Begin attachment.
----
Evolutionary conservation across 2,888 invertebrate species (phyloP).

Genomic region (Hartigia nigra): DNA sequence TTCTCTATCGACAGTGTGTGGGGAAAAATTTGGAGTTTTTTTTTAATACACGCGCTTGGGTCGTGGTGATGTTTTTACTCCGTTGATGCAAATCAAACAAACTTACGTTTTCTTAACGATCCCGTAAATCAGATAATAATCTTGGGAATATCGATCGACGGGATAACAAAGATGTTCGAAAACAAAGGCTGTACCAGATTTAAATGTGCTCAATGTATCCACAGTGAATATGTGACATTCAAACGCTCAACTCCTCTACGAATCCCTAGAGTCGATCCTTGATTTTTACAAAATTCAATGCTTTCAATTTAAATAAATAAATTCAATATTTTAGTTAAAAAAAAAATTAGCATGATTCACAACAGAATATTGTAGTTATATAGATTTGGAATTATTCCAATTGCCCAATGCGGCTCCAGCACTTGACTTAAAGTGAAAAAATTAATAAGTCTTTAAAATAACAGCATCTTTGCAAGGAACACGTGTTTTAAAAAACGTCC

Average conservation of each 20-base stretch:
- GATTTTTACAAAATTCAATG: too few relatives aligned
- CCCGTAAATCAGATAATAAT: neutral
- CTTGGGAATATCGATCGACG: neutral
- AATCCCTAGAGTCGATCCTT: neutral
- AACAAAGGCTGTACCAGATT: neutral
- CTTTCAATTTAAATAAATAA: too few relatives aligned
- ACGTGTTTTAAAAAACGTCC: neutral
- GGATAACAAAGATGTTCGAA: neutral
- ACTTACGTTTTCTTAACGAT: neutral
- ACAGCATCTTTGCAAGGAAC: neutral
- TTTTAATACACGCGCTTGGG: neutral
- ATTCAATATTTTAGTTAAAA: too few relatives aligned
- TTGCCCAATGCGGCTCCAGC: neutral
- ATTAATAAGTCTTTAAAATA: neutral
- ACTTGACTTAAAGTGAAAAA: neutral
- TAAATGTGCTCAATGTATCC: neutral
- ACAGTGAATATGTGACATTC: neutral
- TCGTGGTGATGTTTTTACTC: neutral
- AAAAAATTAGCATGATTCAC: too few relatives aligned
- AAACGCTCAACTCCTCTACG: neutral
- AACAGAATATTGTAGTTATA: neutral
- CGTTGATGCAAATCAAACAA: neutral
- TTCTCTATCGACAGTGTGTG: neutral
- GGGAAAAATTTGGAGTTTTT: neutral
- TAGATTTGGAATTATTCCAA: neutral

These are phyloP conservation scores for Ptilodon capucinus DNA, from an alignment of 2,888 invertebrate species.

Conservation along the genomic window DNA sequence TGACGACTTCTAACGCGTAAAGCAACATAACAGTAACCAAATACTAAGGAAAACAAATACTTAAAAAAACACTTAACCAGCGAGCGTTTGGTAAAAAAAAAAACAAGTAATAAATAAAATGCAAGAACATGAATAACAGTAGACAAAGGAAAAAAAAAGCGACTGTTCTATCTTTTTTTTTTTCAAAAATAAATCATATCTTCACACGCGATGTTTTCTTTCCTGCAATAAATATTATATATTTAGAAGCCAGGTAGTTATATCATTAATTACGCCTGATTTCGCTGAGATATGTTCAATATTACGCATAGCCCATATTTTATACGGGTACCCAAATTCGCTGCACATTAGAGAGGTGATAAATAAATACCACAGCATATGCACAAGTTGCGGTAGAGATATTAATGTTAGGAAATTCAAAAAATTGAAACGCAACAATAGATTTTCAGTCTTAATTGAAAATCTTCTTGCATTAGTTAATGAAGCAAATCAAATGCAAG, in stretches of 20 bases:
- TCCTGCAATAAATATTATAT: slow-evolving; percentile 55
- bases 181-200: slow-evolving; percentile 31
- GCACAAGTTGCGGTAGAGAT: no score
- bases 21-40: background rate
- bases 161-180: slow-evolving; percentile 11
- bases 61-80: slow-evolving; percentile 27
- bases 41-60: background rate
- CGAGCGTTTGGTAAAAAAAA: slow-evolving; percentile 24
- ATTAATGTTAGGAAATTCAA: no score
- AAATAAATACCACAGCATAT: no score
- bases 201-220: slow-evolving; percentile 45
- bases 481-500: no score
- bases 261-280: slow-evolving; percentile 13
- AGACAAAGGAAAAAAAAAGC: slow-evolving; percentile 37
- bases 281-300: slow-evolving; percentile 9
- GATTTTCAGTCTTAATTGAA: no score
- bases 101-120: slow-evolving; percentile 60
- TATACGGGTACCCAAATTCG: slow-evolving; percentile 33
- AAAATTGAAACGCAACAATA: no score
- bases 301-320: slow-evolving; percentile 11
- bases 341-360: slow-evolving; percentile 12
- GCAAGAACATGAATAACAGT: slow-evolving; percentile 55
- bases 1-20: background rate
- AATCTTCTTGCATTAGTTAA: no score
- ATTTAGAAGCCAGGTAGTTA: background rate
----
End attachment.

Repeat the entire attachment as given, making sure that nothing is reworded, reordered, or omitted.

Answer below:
Evolutionary conservation across 2,888 invertebrate species (phyloP).

Genomic region (Hartigia nigra): DNA sequence TTCTCTATCGACAGTGTGTGGGGAAAAATTTGGAGTTTTTTTTTAATACACGCGCTTGGGTCGTGGTGATGTTTTTACTCCGTTGATGCAAATCAAACAAACTTACGTTTTCTTAACGATCCCGTAAATCAGATAATAATCTTGGGAATATCGATCGACGGGATAACAAAGATGTTCGAAAACAAAGGCTGTACCAGATTTAAATGTGCTCAATGTATCCACAGTGAATATGTGACATTCAAACGCTCAACTCCTCTACGAATCCCTAGAGTCGATCCTTGATTTTTACAAAATTCAATGCTTTCAATTTAAATAAATAAATTCAATATTTTAGTTAAAAAAAAAATTAGCATGATTCACAACAGAATATTGTAGTTATATAGATTTGGAATTATTCCAATTGCCCAATGCGGCTCCAGCACTTGACTTAAAGTGAAAAAATTAATAAGTCTTTAAAATAACAGCATCTTTGCAAGGAACACGTGTTTTAAAAAACGTCC

Average conservation of each 20-base stretch:
- GATTTTTACAAAATTCAATG: too few relatives aligned
- CCCGTAAATCAGATAATAAT: neutral
- CTTGGGAATATCGATCGACG: neutral
- AATCCCTAGAGTCGATCCTT: neutral
- AACAAAGGCTGTACCAGATT: neutral
- CTTTCAATTTAAATAAATAA: too few relatives aligned
- ACGTGTTTTAAAAAACGTCC: neutral
- GGATAACAAAGATGTTCGAA: neutral
- ACTTACGTTTTCTTAACGAT: neutral
- ACAGCATCTTTGCAAGGAAC: neutral
- TTTTAATACACGCGCTTGGG: neutral
- ATTCAATATTTTAGTTAAAA: too few relatives aligned
- TTGCCCAATGCGGCTCCAGC: neutral
- ATTAATAAGTCTTTAAAATA: neutral
- ACTTGACTTAAAGTGAAAAA: neutral
- TAAATGTGCTCAATGTATCC: neutral
- ACAGTGAATATGTGACATTC: neutral
- TCGTGGTGATGTTTTTACTC: neutral
- AAAAAATTAGCATGATTCAC: too few relatives aligned
- AAACGCTCAACTCCTCTACG: neutral
- AACAGAATATTGTAGTTATA: neutral
- CGTTGATGCAAATCAAACAA: neutral
- TTCTCTATCGACAGTGTGTG: neutral
- GGGAAAAATTTGGAGTTTTT: neutral
- TAGATTTGGAATTATTCCAA: neutral

These are phyloP conservation scores for Ptilodon capucinus DNA, from an alignment of 2,888 invertebrate species.

Conservation along the genomic window DNA sequence TGACGACTTCTAACGCGTAAAGCAACATAACAGTAACCAAATACTAAGGAAAACAAATACTTAAAAAAACACTTAACCAGCGAGCGTTTGGTAAAAAAAAAAACAAGTAATAAATAAAATGCAAGAACATGAATAACAGTAGACAAAGGAAAAAAAAAGCGACTGTTCTATCTTTTTTTTTTTCAAAAATAAATCATATCTTCACACGCGATGTTTTCTTTCCTGCAATAAATATTATATATTTAGAAGCCAGGTAGTTATATCATTAATTACGCCTGATTTCGCTGAGATATGTTCAATATTACGCATAGCCCATATTTTATACGGGTACCCAAATTCGCTGCACATTAGAGAGGTGATAAATAAATACCACAGCATATGCACAAGTTGCGGTAGAGATATTAATGTTAGGAAATTCAAAAAATTGAAACGCAACAATAGATTTTCAGTCTTAATTGAAAATCTTCTTGCATTAGTTAATGAAGCAAATCAAATGCAAG, in stretches of 20 bases:
- TCCTGCAATAAATATTATAT: slow-evolving; percentile 55
- bases 181-200: slow-evolving; percentile 31
- GCACAAGTTGCGGTAGAGAT: no score
- bases 21-40: background rate
- bases 161-180: slow-evolving; percentile 11
- bases 61-80: slow-evolving; percentile 27
- bases 41-60: background rate
- CGAGCGTTTGGTAAAAAAAA: slow-evolving; percentile 24
- ATTAATGTTAGGAAATTCAA: no score
- AAATAAATACCACAGCATAT: no score
- bases 201-220: slow-evolving; percentile 45
- bases 481-500: no score
- bases 261-280: slow-evolving; percentile 13
- AGACAAAGGAAAAAAAAAGC: slow-evolving; percentile 37
- bases 281-300: slow-evolving; percentile 9
- GATTTTCAGTCTTAATTGAA: no score
- bases 101-120: slow-evolving; percentile 60
- TATACGGGTACCCAAATTCG: slow-evolving; percentile 33
- AAAATTGAAACGCAACAATA: no score
- bases 301-320: slow-evolving; percentile 11
- bases 341-360: slow-evolving; percentile 12
- GCAAGAACATGAATAACAGT: slow-evolving; percentile 55
- bases 1-20: background rate
- AATCTTCTTGCATTAGTTAA: no score
- ATTTAGAAGCCAGGTAGTTA: background rate